The future of IVF? Spanish startup develops robot technology for fertilizing human eggs leading to the birth of two healthy babies.
In a groundbreaking development, a Spanish startup has successfully used a robot to fertilize human eggs, resulting in the birth of two healthy babies. The robot, which is controlled via a PlayStation controller, uses a tiny, mechanized in-vitro fertilization (IVF) needle and camera to deposit single sperm cells into human eggs. Overture Life developed the sperm-injecting robot, and the first two babies conceived using this technology were born at the New Hope Fertility Center in New York.
The process was carried out by a student engineer, Eduard Alba, who controlled the robot with the PlayStation controller. Alba said he felt calm during the process, considering it to be just another experiment. The startup believes that this is just the initial step towards automating IVF and making the procedure less expensive and more widely available. IVF costs are currently very high, as it requires trained embryologists to handle sperm and eggs using ultra-thin hollow needles under a microscope.
Overture Life’s technology could potentially lower the cost of IVF by carrying out the process almost automatically. According to the startup, a ‘biochip’ for an IVF lab in miniature could be developed, containing growth fluids and tiny hollows for sperm to wiggle through. Overture has already raised more than any other startup in the field, about $37 million, with funding coming partly from former YouTube CEO Susan Wojcicki.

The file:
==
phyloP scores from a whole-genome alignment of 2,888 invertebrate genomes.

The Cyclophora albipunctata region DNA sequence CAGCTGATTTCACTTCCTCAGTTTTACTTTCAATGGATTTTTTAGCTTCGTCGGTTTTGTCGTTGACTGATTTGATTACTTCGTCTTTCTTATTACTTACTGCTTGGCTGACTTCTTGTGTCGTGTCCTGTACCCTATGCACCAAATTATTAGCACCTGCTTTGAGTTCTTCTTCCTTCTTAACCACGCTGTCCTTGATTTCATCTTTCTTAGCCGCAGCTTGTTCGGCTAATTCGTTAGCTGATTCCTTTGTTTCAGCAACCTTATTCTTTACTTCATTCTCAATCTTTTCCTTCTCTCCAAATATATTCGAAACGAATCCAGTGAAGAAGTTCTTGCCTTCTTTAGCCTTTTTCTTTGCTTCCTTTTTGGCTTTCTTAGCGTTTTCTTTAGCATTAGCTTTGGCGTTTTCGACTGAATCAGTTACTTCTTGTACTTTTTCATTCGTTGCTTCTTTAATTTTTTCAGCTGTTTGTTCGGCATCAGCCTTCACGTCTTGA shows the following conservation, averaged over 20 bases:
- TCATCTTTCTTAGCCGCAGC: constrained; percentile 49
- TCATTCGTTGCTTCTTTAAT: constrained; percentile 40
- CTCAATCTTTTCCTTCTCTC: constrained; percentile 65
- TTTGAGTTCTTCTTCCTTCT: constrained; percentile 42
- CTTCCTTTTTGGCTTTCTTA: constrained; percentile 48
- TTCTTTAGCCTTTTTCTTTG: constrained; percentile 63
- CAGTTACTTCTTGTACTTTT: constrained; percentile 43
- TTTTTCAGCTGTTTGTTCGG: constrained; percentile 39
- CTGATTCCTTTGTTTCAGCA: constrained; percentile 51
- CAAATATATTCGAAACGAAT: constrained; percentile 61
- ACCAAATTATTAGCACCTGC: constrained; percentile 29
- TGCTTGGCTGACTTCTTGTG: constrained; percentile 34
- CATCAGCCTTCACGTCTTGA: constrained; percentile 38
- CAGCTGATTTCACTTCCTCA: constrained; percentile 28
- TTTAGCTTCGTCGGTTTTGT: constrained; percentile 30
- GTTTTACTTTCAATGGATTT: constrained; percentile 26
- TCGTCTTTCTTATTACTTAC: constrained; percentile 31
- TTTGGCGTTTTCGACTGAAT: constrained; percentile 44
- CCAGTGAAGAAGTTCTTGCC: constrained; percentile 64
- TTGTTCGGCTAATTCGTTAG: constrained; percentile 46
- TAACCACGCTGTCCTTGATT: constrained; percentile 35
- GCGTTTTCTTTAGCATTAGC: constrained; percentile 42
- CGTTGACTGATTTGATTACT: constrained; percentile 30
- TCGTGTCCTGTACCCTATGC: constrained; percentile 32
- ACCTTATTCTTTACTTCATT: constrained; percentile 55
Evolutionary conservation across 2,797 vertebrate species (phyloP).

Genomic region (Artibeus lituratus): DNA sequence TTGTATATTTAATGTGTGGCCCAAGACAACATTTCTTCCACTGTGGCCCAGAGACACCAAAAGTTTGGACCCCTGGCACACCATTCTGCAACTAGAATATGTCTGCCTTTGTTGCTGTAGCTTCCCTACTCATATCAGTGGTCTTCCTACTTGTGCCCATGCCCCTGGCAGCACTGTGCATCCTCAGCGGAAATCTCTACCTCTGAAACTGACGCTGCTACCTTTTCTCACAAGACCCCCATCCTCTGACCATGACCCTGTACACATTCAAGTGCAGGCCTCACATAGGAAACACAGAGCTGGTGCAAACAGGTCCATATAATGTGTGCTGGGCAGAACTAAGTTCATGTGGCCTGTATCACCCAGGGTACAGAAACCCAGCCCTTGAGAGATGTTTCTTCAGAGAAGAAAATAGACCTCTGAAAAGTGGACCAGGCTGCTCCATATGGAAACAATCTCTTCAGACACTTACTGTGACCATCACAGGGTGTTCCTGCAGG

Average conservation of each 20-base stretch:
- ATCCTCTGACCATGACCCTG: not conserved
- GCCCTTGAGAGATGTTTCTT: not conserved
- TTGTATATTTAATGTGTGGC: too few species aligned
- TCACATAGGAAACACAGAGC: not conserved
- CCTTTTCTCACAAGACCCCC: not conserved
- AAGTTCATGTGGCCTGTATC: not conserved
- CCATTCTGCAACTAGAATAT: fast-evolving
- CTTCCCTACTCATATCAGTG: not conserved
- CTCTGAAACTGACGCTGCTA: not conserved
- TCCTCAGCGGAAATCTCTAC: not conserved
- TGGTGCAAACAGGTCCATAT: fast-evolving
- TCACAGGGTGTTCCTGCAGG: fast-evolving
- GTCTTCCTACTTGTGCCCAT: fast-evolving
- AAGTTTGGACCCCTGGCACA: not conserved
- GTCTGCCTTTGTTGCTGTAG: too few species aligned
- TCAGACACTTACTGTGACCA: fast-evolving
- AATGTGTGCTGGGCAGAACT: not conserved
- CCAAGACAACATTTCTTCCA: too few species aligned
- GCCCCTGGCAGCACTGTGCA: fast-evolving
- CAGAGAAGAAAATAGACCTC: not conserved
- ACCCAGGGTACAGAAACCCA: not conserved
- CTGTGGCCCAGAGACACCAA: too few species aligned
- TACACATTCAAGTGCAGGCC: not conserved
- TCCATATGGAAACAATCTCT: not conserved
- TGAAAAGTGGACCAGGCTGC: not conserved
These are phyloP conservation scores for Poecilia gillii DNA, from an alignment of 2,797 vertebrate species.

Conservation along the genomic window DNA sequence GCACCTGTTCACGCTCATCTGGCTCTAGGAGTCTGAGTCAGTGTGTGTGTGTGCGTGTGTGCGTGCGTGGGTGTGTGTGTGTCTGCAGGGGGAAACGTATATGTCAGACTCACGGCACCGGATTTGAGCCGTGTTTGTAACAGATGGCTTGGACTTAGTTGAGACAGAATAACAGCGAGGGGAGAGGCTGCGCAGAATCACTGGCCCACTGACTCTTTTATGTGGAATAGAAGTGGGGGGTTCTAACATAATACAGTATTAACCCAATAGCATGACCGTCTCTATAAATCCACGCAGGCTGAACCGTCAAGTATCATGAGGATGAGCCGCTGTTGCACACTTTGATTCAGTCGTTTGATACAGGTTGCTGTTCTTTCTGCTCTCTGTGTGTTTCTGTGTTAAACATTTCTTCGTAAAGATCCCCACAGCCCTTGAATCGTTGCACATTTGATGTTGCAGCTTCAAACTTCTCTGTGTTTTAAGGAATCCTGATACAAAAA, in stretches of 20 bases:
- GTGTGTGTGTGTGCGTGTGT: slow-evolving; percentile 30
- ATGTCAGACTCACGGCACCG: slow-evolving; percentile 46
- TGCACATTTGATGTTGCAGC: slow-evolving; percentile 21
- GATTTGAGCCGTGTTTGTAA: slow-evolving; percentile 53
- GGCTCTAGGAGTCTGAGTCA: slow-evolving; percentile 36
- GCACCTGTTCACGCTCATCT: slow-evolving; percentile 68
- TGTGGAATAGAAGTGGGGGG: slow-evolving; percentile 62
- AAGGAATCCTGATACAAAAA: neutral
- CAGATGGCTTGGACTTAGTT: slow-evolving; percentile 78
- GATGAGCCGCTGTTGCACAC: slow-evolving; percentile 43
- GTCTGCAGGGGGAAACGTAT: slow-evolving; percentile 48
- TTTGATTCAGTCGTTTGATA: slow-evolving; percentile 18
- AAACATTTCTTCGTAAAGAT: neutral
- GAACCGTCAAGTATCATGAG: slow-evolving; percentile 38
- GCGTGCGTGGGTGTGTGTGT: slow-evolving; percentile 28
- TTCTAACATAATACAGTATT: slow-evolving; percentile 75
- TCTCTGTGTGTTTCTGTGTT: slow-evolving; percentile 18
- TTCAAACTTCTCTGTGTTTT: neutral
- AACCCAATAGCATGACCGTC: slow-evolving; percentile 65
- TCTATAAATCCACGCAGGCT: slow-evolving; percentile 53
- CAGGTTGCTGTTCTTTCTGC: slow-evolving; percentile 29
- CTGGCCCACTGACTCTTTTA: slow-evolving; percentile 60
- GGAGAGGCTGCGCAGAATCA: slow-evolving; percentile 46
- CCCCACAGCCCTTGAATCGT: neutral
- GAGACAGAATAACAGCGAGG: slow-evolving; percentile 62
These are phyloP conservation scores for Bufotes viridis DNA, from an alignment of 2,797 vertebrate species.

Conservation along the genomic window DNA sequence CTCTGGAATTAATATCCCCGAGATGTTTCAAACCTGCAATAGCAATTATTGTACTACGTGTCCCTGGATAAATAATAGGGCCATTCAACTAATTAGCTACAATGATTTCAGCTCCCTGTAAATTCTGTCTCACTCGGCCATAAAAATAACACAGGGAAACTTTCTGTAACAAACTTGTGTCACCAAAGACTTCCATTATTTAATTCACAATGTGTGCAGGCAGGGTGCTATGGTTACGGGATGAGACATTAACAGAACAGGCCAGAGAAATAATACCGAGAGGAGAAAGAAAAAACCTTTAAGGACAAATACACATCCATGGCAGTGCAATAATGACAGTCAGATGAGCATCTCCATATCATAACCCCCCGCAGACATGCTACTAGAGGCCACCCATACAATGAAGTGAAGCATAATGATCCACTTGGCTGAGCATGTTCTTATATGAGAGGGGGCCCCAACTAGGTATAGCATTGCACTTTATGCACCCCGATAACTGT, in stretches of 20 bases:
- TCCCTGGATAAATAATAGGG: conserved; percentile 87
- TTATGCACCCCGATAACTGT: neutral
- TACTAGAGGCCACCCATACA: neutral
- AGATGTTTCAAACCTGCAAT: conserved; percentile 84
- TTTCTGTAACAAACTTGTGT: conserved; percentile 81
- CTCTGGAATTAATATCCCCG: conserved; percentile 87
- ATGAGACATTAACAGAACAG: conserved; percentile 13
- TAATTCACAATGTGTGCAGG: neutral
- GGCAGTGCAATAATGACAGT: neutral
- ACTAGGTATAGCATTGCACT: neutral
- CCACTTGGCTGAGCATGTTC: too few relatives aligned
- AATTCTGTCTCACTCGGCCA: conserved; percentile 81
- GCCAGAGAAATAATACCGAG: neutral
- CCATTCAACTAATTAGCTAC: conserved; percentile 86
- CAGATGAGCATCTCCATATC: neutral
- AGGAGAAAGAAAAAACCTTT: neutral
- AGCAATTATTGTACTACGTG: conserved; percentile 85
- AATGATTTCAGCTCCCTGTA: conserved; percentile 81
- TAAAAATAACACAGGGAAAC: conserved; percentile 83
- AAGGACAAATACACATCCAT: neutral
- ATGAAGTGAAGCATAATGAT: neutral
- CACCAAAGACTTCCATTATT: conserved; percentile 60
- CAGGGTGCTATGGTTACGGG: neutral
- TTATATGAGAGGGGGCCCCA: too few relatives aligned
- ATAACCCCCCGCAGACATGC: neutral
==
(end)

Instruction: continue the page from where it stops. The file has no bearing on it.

Two baby girls have been born after being fertilized by a robot, marking a breakthrough in infertility treatments. The startup behind the robot, Overture Life, aims to automate IVF and make it more affordable and accessible. 👇https://t.co/cz8t6LDstv
— Interesting Engineering (@IntEngineering) April 30, 2023
However, fertility experts caution that this is just the beginning of a long journey toward fully automating the process. While the robot can inject the sperm into the eggs, engineers still need to load the sperm cells onto the injector needles manually. Although automating parts of the process like this could make IVF less expensive, Zev Williams, director of Columbia University’s fertility clinic, believes that humans are still better than a machine.
The father of one of the babies, who asked to remain anonymous, said it was wild that until now, IVF had always been done manually. This groundbreaking development could help many people who need help conceiving but cannot afford or access treatment. Continued research and development could eventually lead to the widespread use of robot technology to make IVF more accessible and affordable for everyone.